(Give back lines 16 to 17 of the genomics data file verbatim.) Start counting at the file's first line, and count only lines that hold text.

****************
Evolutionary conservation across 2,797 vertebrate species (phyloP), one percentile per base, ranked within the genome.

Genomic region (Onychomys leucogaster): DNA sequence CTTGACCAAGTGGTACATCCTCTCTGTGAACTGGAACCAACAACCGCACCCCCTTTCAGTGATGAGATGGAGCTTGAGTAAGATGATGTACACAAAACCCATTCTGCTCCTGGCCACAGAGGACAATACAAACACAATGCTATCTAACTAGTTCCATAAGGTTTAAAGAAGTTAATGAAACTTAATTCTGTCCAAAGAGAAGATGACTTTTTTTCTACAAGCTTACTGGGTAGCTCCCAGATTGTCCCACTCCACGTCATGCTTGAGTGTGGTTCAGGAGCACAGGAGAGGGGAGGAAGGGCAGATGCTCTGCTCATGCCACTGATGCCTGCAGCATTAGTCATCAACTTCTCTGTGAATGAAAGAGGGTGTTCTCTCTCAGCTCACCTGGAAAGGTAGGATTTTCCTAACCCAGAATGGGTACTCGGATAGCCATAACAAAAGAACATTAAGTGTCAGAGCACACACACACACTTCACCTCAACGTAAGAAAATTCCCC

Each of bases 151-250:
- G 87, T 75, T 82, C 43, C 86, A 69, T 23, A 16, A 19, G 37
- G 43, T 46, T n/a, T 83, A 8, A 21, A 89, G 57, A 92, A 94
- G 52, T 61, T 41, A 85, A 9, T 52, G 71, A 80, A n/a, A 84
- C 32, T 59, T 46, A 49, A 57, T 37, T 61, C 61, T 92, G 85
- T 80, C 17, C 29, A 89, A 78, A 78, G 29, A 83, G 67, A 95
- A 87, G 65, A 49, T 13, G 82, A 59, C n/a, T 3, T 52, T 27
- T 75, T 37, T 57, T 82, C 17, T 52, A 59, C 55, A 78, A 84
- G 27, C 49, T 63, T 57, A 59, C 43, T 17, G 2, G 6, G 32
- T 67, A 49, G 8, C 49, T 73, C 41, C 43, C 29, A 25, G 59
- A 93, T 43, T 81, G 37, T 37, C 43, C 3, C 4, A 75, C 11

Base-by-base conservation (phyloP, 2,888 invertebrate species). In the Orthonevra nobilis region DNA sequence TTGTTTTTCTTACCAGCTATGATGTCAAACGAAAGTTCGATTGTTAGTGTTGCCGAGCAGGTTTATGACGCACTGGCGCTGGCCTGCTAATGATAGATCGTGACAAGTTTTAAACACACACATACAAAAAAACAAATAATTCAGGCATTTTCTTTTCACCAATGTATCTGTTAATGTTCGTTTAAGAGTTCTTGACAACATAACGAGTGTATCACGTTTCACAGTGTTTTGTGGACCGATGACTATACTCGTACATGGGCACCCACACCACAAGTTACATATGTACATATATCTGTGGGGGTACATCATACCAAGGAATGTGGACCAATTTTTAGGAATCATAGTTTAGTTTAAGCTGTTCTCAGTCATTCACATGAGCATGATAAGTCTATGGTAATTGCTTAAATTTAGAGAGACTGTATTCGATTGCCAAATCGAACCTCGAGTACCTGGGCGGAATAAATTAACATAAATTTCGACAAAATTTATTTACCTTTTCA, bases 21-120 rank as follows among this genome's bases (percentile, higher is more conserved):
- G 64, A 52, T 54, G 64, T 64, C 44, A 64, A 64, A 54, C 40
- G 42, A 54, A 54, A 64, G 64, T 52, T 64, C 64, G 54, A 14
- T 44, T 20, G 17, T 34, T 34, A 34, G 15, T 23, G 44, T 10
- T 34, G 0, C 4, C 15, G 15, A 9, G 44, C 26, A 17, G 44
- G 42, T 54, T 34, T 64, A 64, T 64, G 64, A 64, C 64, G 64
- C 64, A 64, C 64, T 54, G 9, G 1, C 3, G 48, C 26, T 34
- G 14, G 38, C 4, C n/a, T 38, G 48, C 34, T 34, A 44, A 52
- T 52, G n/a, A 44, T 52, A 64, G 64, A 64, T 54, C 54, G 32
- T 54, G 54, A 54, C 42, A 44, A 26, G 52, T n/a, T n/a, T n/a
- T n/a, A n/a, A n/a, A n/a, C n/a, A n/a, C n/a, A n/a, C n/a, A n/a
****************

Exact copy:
- G 42, A 54, A 54, A 64, G 64, T 52, T 64, C 64, G 54, A 14
- T 44, T 20, G 17, T 34, T 34, A 34, G 15, T 23, G 44, T 10